Rickman has the scoop: the '95+ Ford Exploder has what most guys need in a hot rod differential.

                  Alan, the tri-5 fenderwell headers are a no go on a Lark - the engine placement is much too different.

                  Fred, whole books and longish technical articles have been written on drag suspension set up - check Jegs, Summit, Speedy Bill, and some of the drag suspension companies for more in depth reading. It is a two part symphony of traction and the rate of change in your engine rpm's. Anything that improves traction/loads the tires or spins your engine more rapidly is usually a winner.

                  Its a basic geometry and physics math modeling problem: what is the maximum available traction, and how do you get as close to that as possible over the length of the dragstrip. Since few of us have access to those kinds of answers we go about it a different way: we experiment around and see if the 60' times decrease or get longer.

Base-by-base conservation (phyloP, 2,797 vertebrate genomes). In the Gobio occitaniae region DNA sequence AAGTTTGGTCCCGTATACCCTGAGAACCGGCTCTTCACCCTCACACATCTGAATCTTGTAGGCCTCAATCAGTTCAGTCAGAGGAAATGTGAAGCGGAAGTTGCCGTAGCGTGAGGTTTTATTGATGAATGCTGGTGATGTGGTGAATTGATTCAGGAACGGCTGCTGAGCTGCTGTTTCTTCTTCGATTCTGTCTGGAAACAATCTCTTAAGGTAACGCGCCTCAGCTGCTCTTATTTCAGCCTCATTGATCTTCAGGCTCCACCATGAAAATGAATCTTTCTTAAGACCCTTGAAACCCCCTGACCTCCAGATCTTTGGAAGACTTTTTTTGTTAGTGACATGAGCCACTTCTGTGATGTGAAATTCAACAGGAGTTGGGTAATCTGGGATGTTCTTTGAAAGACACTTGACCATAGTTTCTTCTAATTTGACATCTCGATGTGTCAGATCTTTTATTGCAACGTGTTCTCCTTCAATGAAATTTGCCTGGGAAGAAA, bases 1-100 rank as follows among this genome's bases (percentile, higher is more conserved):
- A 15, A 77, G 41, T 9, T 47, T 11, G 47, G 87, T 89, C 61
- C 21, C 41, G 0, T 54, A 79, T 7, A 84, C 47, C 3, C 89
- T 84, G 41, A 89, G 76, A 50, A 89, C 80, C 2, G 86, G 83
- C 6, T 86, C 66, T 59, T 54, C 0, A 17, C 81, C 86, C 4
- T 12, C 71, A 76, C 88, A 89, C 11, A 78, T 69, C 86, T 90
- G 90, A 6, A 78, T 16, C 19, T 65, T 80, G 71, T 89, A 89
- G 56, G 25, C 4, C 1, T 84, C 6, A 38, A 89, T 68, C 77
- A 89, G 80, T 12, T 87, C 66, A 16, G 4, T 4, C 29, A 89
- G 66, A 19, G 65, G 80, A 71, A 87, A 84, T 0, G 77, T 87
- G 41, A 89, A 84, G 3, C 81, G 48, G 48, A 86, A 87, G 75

Front suspension is one of the keys to getting the hook up. There are a couple of typical issues that should be checked:
                  1) Binding in any part of the full suspension travel.
                  2) Not having enough travel.

                  To check for binding/excess stiction you need to remove the springs and shocks and see how freely the suspension moves up and down. Often there is a restriction or mechanical conflict that does not allow full suspension travel. Fix as needed, and then select springs and shocks.

                  Drag friendly springs have a lower spring rate, combined with a taller uninstalled spring height - this creates more "stored spring energy", which is what helps the front end to "pop" up at launch. How much stored energy you need and the shock selection will change with the power level and all the other factors of gearing, clutch or torque converter setup etc. What you need now at the 350 hp level will NOT be the same at the 700 hp level. Some of the finest springs do not come from the mass merchandisers, this is where to go http://www.santhuffshocks.com/ Even if you think a spring is a spring, there really is a difference.